with agency reports
08 December 2016, Sweetcrude, Abuja – Nigeria’s Minister of State for Petroleum Resources, Dr. Emmanuel Ibe Kachikwu, on Wednesday spoke of the country’s ambitious expectation for oil to rise to $60 per barrel by the end of March 2017.
Nigeria is desperately seeking to bolster revenues and reverse a severe foreign exchange crisis brought about by a recession which followed a plunge in oil price to $37 early last year.
Kachikwu, who spoke on the sidelines of a meeting of the Organisation of Petroleum Exporting Countries with non-OPEC oil producers in Abu Dhabi, said Nigeria was also hoping to raise oil production from 1.6m bpd to 1.8m b/d and move up to 2m b/d as quickly as possible.
Speaking in an interview with Bloomberg, he said, “We are hoping to achieve at least 600 barrels. Initial indications are showing almost a deal on 400 (000b/d). We are still working the numbers. Fourteen countries coming to Vienna, non-OPEC countries. So, we are optimistic. We need to take out as much as we can but we need to be in a position where both OPEC and non-OPEC members are bearing the brunt for this activism.”
He said though Nigeria was looking at 1.8m b/d, it could be as high as 2m bpd “when you then add on some of the volumes that are going to be due to natural declines, due to step downs for purposes of repair works in rigs, you are probably going to hit the 2m barrels number.”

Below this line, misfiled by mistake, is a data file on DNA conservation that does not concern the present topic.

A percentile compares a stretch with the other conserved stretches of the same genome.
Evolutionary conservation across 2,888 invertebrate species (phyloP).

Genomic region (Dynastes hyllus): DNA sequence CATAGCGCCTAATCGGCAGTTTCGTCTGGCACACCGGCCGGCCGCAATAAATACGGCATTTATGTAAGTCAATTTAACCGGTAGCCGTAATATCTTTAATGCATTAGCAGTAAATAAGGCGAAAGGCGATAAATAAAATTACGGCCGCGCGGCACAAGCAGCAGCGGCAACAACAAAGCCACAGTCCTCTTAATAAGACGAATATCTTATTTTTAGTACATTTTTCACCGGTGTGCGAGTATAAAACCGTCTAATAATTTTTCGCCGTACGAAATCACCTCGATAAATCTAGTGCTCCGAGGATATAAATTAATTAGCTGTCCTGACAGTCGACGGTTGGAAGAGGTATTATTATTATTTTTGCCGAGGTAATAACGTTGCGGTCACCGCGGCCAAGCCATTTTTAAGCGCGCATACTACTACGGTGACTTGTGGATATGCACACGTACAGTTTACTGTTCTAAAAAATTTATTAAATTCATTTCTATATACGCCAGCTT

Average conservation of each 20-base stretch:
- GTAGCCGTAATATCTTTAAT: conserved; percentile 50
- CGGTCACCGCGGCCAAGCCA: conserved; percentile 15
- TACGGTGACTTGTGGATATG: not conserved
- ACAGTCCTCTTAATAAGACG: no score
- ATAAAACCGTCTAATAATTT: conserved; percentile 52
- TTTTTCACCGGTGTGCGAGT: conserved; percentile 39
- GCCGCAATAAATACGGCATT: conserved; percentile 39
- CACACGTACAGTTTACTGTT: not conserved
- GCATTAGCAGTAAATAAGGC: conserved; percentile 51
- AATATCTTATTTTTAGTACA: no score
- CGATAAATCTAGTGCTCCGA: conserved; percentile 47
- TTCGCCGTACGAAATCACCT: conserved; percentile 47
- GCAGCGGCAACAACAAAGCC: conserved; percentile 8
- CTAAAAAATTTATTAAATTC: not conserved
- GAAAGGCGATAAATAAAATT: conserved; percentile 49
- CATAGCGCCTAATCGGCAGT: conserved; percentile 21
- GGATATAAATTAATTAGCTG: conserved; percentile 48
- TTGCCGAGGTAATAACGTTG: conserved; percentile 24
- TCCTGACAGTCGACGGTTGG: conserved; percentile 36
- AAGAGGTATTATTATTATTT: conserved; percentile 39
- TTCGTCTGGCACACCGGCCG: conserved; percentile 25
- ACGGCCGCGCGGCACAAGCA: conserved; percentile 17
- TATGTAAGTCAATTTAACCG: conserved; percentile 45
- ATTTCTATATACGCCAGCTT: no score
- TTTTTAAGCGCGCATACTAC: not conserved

He said Nigeria had decided to watch developments in the global oil sector over the next six months, warning, however, that it was not expecting anything “dramatic” to happen overnight even if shale producers increase their production.
he called on all oil producers to work together to control output and adopt a more realistic price. He added that things had changed from when the market was predictable to a situation where nothing could be taken for granted anymore.
On Nigeria’s expectations about the oil price, Kachikwu said, “We are hoping to do better. We are hoping to get closer to $60 towards the latter part of Quarter 1. If the momentum that we see today keeps up and if the parties remain disciplined to the course that they have committed to.”
Last week, OPEC agreed to exclude Nigeria and Libya from production cuts due to security threats being encountered in their respective oil sectors.